You Can Get the Girl Out of New York

 My latest theater experience seeing Moulin Rouge Broadway, December 15, 2021 

You can get the girl out of New York. But, you can’t get New York out of the girl.

My first experience with American culture is embodied in several weeks of life-changing encounters with the legendary American dancer, choreographer, actor and educator, Jacques d’Amboise (1943-1921).

In the late 1980’s, I was a first generation, West Asian immigrant teenager in the 96+% white Long Island town of Smithtown (NY). Survivor of a violent revolution, a horrid war, and deeply traumatic, decade-long exodus of millions of Iranians leaving their country, following the country’s 1979 Revolution.  

I so desperately wanted to become a cool American teenager. The type I, and millions of others kids around the world, grew up watching in the movies. I put all my energy into learning English as well as I could. The struggle was profound, and real. The cool factor, far out of reach.

Until, as a student in the Smithtown (NY) High School school system, I became the recipient of d’Amboise’s generosity based on his belief in the magical power of the arts.

aving joined the New York City Ballet in 1949, d’Amboise was named principal dancer in 1953, and went on to dance 24 roles for the great George Balanchine.

In 1976, d’Amboise formed National Dance Institute, and started “knocking on principals’ doors and volunteering to teach dance for free as long as it was part of the curriculum (NYT).” How lucky I was that my high school had opened its doors to embrace the master’s artistry.  

The thrill of being chosen by Jacques to dance in his high-school-friendly choreography of “New York, New York” with the promise of performing on Broadway, was insurmountable.

Finally, I was a cool American high school kid.

Take that, Ayatollah!

Never mind the fact that after weeks of rehearsal, 48 hours before departure, my dad refused to grant permission for me to go to NYC to perform with the ‘company.’ There went my chance of being discovered. On Broadway. In New York City.

Imagine that.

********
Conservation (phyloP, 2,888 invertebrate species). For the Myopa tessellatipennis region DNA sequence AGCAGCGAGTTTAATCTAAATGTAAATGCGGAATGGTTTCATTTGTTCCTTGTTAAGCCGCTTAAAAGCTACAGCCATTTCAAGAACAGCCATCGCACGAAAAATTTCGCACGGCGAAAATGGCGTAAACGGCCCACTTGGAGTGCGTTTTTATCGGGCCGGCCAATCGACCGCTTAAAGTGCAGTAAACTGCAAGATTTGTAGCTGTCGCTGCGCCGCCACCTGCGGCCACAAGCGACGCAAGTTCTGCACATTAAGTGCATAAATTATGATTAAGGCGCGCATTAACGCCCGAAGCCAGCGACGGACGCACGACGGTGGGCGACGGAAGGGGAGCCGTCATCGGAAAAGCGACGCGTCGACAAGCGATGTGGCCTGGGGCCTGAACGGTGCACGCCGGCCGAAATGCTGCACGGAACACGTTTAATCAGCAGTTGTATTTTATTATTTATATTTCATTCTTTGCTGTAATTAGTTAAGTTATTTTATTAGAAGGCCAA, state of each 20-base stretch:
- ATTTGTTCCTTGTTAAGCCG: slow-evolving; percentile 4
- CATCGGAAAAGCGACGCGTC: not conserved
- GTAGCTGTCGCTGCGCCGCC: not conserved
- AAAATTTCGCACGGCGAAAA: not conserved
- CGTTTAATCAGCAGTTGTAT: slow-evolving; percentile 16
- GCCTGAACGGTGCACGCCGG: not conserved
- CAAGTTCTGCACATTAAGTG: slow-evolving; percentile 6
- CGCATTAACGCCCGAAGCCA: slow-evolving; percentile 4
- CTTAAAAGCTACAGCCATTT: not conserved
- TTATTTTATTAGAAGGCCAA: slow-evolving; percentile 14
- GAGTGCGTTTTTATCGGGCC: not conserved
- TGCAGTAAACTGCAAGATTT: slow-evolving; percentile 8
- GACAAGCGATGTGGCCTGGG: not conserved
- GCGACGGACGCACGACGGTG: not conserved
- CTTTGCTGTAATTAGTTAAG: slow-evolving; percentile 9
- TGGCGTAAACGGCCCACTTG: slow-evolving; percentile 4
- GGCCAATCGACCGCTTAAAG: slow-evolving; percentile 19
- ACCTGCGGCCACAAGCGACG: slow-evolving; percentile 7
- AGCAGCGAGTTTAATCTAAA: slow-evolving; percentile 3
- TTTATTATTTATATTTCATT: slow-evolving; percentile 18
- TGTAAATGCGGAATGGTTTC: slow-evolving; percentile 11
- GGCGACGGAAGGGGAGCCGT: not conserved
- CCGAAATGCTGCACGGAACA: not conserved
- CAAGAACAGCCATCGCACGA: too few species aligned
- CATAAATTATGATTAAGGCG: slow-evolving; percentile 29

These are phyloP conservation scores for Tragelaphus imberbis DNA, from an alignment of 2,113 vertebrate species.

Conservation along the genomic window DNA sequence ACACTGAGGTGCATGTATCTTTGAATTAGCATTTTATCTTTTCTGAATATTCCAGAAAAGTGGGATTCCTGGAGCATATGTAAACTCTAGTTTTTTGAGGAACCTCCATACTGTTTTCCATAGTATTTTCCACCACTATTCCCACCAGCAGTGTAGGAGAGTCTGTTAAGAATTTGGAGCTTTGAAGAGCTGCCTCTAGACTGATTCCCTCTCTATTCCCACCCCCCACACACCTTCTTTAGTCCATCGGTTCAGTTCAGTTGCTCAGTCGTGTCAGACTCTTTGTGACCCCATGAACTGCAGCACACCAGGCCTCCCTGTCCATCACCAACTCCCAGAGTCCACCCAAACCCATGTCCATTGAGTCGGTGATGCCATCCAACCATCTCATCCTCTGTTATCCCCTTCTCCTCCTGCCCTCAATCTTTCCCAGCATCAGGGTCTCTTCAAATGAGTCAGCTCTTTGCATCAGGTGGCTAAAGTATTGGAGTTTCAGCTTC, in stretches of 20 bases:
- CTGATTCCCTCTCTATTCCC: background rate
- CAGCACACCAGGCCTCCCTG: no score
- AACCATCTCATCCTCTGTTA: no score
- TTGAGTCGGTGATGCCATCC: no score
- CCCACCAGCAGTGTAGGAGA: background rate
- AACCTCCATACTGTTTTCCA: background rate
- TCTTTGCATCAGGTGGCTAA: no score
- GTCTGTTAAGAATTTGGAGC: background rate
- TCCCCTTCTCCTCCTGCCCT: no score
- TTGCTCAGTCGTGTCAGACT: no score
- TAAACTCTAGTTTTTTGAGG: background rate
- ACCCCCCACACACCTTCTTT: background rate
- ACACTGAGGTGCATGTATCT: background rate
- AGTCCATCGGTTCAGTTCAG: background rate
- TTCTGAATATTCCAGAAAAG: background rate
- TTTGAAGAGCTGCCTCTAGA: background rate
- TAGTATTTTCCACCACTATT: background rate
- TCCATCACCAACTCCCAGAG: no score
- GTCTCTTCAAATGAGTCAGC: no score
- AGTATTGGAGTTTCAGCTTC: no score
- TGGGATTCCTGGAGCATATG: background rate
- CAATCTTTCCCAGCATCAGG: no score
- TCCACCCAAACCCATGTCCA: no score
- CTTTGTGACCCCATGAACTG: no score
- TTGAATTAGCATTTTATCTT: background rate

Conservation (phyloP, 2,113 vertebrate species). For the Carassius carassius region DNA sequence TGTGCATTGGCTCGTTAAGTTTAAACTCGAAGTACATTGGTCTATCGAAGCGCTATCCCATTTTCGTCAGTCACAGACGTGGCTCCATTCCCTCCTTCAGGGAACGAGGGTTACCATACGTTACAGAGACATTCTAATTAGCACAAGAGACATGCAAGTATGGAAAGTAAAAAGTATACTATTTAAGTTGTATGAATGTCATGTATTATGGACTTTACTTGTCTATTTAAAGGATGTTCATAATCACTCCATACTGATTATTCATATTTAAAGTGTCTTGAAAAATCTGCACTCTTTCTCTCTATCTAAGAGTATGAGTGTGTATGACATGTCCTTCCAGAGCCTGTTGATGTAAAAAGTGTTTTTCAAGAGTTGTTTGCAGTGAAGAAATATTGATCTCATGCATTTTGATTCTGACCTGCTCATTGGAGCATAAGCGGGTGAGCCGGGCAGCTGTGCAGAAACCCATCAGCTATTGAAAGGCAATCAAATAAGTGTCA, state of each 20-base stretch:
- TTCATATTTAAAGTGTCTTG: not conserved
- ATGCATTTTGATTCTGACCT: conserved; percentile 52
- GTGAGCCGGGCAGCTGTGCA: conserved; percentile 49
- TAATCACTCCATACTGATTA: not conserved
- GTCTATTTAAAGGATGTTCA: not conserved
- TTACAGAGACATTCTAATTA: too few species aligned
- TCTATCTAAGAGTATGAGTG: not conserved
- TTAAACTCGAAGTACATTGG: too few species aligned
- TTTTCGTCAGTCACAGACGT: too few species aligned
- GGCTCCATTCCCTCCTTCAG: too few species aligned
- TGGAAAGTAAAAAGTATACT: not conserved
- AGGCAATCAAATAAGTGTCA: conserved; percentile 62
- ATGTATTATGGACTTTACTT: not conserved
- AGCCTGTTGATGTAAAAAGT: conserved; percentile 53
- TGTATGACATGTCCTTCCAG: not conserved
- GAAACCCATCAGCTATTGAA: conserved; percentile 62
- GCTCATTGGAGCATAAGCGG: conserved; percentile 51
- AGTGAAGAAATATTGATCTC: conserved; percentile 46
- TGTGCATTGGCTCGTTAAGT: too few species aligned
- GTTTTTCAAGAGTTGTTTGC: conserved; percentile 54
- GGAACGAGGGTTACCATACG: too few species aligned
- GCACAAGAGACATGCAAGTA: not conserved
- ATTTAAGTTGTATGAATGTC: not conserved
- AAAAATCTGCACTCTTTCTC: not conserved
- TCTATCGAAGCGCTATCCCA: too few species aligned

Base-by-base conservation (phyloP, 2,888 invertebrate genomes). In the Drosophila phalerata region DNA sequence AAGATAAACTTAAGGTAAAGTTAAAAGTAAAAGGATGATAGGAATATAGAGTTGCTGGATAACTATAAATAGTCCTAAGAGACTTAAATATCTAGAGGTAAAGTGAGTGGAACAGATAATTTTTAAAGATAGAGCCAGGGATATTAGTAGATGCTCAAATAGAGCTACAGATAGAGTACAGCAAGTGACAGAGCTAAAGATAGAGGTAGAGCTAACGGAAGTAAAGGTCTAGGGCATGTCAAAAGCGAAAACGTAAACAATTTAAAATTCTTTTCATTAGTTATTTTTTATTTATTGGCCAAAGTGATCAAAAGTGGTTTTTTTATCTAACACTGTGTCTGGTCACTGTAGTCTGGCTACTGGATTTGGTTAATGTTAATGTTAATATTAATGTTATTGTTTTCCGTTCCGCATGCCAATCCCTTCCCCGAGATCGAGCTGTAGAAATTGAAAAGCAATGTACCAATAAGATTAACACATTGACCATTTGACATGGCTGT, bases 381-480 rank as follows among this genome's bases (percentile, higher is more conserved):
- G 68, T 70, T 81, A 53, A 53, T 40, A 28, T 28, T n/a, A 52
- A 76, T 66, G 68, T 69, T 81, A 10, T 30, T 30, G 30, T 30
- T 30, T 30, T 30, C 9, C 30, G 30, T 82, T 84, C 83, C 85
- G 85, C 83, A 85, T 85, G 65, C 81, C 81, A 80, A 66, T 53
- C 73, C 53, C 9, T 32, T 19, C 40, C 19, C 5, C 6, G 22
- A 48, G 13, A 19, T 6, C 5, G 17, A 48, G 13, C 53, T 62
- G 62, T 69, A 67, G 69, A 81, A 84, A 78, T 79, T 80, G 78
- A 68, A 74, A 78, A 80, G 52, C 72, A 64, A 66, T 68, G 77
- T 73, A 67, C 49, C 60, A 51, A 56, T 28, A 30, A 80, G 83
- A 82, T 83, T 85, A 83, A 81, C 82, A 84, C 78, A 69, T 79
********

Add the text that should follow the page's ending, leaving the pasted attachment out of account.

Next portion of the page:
“I could have been a contender. I could have been somebody.”

It was magic. Nonetheless.

Capturing magic through the arts became my mission, for life.

So, after graduating from high school, I entered the Stella Adler Conservatory of Acting in NYC. And, didn’t tell dad.

Hailing from true New York Theater royalty, Stella Adler (1901-1992), and her actor brothers Luther and Jay, were born to Russian-Jewish actors Sara and Jacob P. Adler. Their father was one of the founders of the Yiddish theatre in America.

In 1931, Luther and Stella became the founding members of the Group Theatre (New York, 1931-1941), an artists collective based in New York City. Alongside Stella’s future husband, the great American theater director and critic, Harold Clurman (1901-1980), as well as Cheryl Crawford and Lee Strasberg, the group became the pioneer of “American acting technique.” 

Many of the Group Theatre’s members – Stella Adler, Lee Strasberg, Sanford Meisner, Harold Clurman, and Robert Lewis – went on to become leading acting teachers and directors, passing their spirit and principles to the next generation of artists including Marlon Brando, James Dean, Robert De Niro, Paul Newman, Meryl Streep, Gregory Peck, and David Mamet, to name but a few.

Only the mad, magical city of New York could have produced “the bravest and single most significant experiment in the history of American theater (PBS).”

The two best pieces of advice I have ever received in life were given to me by teachers at the Stella Adler Conservatory:

The late James Tripp once told me, “You say ‘No!’ to yourself, too often.”

And, Alice Winston once shouted, “Get off the stage and marry a lawyer.”

I love Alice. To this day. May her soul rest in peace. I took her advice wholeheartedly. I did get off the stage… but, have never strayed too far from it. Married, I never did. Sorry, Alice!

She continued, “You are an intellectual [punctuating in-telle-c-tu-al].”

That was not a compliment.

“The stage is life, music, beautiful girls, legs, breasts, not talk or intellectualism or dried-up academics.” Harold Clurman

How could they have known so much about this very private and shy first generation immigrant girl?

… I can, and will in later posts, go on about all the ways in which New York has re-birthed me as passionate, resilient and outspoken American.

I can talk about how my mother, a first generation immigrant took to painting within months of landing on Long Island, until months before her passing in 2008.

Jacques, Stella, James, Alice, of course, mom, and, yes, dad, have all helped shape my identity as a woman, a creative, a New Yorker, and an American.

Even when living in Boston, London, Berlin, Paris, and Oxford (UK), I was unable, more like unwilling, to shed the intense, passionate and energetic energy that defines spirit of New Yorkers.

“As a woman, I have no country. As a woman, my country is the whole world (Virginia Wolf).” For me, as a woman, my home is New York. 

Homa Taj, Filmmaker, Artist, Museologist

 My latest theater experience seeing Moulin Rouge Broadway, December 15, 2021